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</tr> </table>Host-proof hosting aims to solve the "trust problem" faced by web applications: although SSL may protect user data on the wire it provides no guarantee of the privacy of that information once it reaches the server on the other end of the wire. Or, as Richard Schwartz, who co-developed the ideas behind host-proof hosting put it, "with current technology, trust in web applications only extends as far as trust in whoever is hosting it". Therefore Schwartz proposed to host sensitive data in encrypted form, so that clients can only access and manipulate it by providing a passphrase which is never transmitted to the server. The server is limited to persisting and retrieving whatever encrypted data the browser sends it, and never actually accesses the sensitive data in its plain form. All encryption and decryption takes place inside the browser itself.
Ajax and browser-based cryptography
Schwartz publicly unveiled the host-proof hosting concept in the first half of 2005, several years after developing the concept with Michael D. Griffes and additional colleagues at eVelocity Inc. At that time, the browser environment was too limited to support building a practical solution for host-proof hosting, and the eVelocity version was not brought to market.
Eventually Ajax made pure browser-based cryptography a reality since an application developed with Ajax techniques tends to not actually do page transitions, hence solving the problem of keeping a persistent key to perform crypto operations. Ajax gave a new boost to the development of web applications adopting the host-proof hosting paradigm. Most of these applications are online password managers such as LastPass, EZ-Login, Passlet, Clipperz, PassPack and VeriSign's PIP.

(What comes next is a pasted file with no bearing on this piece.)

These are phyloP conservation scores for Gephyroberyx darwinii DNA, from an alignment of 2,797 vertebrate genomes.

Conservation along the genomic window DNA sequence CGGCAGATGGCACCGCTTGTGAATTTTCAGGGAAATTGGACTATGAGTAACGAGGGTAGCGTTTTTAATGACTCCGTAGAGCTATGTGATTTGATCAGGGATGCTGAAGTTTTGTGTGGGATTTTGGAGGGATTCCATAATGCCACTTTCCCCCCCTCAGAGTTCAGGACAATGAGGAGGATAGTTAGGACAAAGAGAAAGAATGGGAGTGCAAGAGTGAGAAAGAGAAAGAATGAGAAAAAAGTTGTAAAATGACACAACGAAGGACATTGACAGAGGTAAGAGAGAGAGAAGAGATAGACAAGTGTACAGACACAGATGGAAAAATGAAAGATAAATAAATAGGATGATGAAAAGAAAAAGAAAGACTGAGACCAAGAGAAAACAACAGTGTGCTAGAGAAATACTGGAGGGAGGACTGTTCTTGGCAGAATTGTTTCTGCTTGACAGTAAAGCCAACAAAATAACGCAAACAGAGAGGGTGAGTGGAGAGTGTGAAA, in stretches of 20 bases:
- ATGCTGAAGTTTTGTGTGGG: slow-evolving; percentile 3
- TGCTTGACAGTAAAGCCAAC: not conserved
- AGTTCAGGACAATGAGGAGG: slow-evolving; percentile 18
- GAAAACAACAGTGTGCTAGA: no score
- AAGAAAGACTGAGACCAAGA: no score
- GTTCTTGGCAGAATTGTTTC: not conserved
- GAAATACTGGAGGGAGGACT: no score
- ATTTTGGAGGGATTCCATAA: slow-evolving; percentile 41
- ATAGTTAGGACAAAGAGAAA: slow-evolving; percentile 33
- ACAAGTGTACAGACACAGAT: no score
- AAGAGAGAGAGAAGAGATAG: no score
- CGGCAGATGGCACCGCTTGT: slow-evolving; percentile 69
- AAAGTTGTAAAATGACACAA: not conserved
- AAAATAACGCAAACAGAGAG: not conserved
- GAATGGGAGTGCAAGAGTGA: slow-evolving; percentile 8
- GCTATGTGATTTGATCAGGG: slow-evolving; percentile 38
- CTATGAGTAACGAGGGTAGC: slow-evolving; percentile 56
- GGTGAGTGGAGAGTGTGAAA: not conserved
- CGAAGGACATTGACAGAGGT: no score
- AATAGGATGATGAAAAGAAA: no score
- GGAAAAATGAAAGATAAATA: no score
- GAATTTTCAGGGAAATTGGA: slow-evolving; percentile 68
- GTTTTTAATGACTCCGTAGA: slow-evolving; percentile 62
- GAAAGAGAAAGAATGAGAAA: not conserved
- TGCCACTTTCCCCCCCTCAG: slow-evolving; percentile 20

Here's a likely flow of events for a typical web application that follows the host-proof hosting paradigm.
Script injection is the main threat to host-proof hosting. It weakens this application paradigm, but doesn't invalidate it altogether. While script injection is theoretically possible, it does require some skill on the host's part and is also detectable if you know what the code should and should not be doing.
In theory, there is an even stronger claim in favour of this approach. It might be possible to develop a general-purpose plugin precisely for detection of script injection. For a given application, such a plugin would have access to a certified copy of the source code. Then, it could monitor traffic and caution about any unexpected activity. If such a plugin could be developed, the only way for script injection to succeed would be a conspiracy between the host, the code certifier, and the plugin manufacturer.